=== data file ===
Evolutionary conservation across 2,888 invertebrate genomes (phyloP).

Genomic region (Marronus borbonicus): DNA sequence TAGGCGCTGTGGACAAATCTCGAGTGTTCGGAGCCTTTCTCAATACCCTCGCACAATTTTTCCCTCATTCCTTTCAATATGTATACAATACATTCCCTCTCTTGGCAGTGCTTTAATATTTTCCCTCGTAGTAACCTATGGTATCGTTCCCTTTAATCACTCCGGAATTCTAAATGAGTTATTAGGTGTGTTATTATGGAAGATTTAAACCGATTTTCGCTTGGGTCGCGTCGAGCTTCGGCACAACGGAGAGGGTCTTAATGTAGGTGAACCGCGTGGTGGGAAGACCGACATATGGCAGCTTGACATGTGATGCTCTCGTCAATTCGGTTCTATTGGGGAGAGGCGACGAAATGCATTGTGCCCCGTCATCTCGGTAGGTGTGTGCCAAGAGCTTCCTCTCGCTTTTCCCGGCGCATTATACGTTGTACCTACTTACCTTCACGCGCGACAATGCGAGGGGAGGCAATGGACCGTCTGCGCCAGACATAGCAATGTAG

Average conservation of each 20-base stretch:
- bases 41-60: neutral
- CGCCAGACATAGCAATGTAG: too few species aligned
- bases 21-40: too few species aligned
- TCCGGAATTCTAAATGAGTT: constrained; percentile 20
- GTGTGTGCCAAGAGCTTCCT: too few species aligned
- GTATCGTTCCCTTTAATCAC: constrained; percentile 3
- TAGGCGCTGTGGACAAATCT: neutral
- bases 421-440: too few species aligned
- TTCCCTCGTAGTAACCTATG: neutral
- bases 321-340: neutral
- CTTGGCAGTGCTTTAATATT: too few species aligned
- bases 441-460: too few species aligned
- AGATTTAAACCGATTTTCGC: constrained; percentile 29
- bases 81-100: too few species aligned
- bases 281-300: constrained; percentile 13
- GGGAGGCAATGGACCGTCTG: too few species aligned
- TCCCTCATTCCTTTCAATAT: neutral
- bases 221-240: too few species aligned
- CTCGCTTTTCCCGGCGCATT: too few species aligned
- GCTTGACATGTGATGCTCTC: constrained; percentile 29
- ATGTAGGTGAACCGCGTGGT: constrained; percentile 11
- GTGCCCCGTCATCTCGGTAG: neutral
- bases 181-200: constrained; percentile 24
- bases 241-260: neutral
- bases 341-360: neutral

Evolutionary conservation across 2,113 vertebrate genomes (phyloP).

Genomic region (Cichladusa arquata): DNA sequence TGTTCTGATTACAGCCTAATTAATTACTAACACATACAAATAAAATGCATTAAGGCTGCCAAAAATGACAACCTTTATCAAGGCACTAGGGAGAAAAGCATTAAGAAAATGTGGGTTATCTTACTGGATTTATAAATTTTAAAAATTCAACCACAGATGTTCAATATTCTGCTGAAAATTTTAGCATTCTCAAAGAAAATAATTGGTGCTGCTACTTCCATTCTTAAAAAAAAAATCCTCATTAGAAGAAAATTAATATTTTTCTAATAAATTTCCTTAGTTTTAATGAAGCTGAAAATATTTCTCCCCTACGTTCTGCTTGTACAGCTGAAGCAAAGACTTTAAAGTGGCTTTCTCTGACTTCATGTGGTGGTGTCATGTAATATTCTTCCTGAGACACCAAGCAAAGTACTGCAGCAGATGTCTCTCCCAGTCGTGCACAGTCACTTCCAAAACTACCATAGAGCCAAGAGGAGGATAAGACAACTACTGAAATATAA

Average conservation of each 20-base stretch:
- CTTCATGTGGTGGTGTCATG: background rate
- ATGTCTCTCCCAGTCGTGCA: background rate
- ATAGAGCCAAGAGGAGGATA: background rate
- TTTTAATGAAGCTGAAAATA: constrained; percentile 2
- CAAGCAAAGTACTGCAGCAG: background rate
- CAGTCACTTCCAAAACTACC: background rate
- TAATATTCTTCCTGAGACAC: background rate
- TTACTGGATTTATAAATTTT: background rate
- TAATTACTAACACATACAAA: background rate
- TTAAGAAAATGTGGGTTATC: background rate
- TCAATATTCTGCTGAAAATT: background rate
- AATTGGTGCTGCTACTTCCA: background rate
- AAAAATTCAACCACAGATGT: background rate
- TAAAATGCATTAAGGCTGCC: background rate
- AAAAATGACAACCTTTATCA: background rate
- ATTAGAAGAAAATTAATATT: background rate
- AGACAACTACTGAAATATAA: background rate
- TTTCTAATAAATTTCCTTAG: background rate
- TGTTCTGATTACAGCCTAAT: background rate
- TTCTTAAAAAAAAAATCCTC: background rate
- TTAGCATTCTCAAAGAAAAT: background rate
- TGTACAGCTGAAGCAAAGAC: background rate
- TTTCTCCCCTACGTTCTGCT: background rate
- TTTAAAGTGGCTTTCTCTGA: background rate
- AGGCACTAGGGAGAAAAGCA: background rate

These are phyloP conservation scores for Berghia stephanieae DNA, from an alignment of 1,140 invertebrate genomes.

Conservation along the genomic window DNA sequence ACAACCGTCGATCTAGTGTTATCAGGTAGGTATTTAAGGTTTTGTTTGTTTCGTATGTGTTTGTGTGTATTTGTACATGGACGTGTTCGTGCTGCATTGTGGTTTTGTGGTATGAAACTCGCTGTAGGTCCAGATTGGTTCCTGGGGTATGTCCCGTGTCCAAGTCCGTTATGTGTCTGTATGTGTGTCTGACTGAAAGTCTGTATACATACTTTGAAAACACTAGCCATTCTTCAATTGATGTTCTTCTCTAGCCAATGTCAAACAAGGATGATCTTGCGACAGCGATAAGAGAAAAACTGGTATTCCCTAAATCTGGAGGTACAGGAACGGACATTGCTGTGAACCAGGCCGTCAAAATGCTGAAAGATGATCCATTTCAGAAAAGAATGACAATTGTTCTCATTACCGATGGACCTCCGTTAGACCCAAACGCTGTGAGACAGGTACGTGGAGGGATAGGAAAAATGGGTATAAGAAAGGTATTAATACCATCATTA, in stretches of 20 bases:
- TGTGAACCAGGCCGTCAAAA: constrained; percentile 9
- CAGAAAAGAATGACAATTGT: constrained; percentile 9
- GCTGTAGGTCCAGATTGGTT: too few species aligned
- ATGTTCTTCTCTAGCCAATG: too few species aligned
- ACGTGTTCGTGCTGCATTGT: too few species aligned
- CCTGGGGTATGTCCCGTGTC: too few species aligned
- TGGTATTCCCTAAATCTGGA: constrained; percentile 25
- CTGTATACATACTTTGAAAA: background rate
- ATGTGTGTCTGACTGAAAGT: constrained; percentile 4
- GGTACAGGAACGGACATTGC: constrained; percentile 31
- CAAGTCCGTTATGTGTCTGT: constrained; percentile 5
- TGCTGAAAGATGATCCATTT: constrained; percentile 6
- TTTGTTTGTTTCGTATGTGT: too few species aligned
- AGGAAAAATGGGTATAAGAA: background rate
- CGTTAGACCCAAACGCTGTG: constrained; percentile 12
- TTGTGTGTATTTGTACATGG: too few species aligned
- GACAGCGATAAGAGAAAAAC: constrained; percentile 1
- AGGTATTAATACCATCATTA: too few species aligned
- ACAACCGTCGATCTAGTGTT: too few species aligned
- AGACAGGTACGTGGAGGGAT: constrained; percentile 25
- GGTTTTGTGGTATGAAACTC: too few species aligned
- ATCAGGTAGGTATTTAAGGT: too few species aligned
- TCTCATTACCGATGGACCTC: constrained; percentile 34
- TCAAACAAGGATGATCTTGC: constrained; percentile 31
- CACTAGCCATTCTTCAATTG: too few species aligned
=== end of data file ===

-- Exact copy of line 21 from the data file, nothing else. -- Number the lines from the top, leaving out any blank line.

- bases 221-240: too few species aligned